A History of Inspiration from One Busy Guy

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Steve's Influences Page



Nearly everyone is curious about what influences and inspires an artist. People ask about it every day! What kinds of artists do I listen to and how has it affected me? It's as though they expect hard rockers would listen only to Metallica, or folk guitarists should listen only to James Taylor etc. In truth I prefer music without lyrics of any kind such as instrumental jazz and classical baroque.



Many listeners request songs performed by those I 'sound like'. It's almost as if there is some private victory to be had if they can 'guess' what I know based on how I sound. Though I have often aspired to sound as good as those whom I admire, I really have made no attempt to sound like anyone in particular. 


Kids start out in pursuit of those things to which they are exposed. My small hometown had only one AM radio station. In fact our family had only one radio as well! I sang in the church choir along with my brother. I took clarinet lessons and did my best in talent shows. You didn't do much singing with a clarinet in your face and I was soon off to find some way to accompany myself. Dad had a chance to bring home a banjo and I felt it was his way of discouraging me from the pursuit of pop music. Eventually I mowed enough lawns to buy a decent guitar and set about trying to unravel the great mystery.



I suppose as any artist I've passed through certain phases of influence and admiration. The very first song I ever tried to play on the guitar was the Beatle's 'Day Tripper'... of course I had to play the entire lick on one string but it was performed with feeling! Obviously the Beatles were big with everyone during those years; so were Cream, the Monkees, Jimmy Hendrix, and the Raiders as well. Now when listening  to some of those admired and professional recordings I am frequently shocked to hear the relatively shaky level of performances. Technology has improved to such an extent that I can get a better quality sound from my own modest studio.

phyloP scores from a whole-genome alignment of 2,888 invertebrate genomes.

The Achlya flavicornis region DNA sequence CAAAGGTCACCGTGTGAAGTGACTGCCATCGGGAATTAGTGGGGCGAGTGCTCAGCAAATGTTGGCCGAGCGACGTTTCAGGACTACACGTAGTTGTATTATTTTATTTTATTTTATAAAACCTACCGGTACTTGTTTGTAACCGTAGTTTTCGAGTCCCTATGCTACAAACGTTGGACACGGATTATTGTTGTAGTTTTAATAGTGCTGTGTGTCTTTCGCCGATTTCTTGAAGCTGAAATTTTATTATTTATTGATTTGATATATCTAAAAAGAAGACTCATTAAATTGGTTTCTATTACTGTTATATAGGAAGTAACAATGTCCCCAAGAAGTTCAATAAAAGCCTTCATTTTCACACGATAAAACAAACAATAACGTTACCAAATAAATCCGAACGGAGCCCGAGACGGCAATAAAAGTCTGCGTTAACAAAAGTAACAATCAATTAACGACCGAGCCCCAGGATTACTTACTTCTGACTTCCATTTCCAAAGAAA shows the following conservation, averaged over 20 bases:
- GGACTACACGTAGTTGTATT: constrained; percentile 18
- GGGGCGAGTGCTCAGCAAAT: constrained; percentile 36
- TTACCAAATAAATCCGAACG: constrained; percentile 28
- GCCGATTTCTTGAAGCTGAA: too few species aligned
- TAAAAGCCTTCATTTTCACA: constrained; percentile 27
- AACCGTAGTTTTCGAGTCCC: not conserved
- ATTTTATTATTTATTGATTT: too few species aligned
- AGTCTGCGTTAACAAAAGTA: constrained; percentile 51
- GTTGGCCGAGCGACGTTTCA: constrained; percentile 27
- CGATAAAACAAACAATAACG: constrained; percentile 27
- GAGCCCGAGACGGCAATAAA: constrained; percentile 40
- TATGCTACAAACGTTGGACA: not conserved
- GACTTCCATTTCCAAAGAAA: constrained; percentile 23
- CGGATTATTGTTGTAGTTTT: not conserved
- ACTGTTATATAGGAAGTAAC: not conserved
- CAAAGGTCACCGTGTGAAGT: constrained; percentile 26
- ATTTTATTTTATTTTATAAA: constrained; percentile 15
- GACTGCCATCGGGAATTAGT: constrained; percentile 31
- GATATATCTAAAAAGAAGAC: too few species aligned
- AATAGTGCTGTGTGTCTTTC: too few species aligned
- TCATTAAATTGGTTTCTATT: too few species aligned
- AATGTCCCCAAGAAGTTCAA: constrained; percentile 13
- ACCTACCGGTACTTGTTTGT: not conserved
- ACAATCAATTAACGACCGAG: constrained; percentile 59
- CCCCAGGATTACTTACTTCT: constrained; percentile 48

Eventually I hooked up with other musicians of the day and we set about duplicating the best of that time including Simon and Garfunkel as well as a variety of folk entertainers. The times were post Woodstock and CSNY were big. I had gotten into a 7 piece high school band with two female singers. We sang at folk services and performed songs like 'He Ain't Heavy, He's My Brother', and 'Leaving On A Jet Plane'. We did a lot of practicing without discernable improvement!



When solo singer guitarists appeared on the scene I was right there in the groove. I paced around Mom's kitchen 'til the wee hours trying to master the changes of 'You've got a Friend'. This is roughly about when I struck out on my own leaving behind the band members and female singers. Very soon John Denver came along and I had to do my best to master those tunes as well as many from Jim Croce, Neil Young and Cat Stevens.  Elton John was also huge at this time and although I wanted to absorb this energy it was rather clumsy since Elton performed on the piano. (Songs written and arranged for piano are notoriously awkward for the guitar.) Soon enough a fabulously talented Billy Joel made the charts and it was a welcome presence. He was one performer who could hold his own against Disco. 



The Disco sound had become tremendously popular. I was performing in a Duo at the Host Airport Hotel in Tampa, Florida. John Denver, Joni Mitchell and 'Feelings' were all still very popular. None the less not a day went by that someone didn't request 'Fly Robin Fly' or 'Do the Hustle'. Disco basically heralded the demise of solo guitar players everywhere. It was shortly into the eighties that they became something akin to pariahs and avoided as 'karmically unhip'.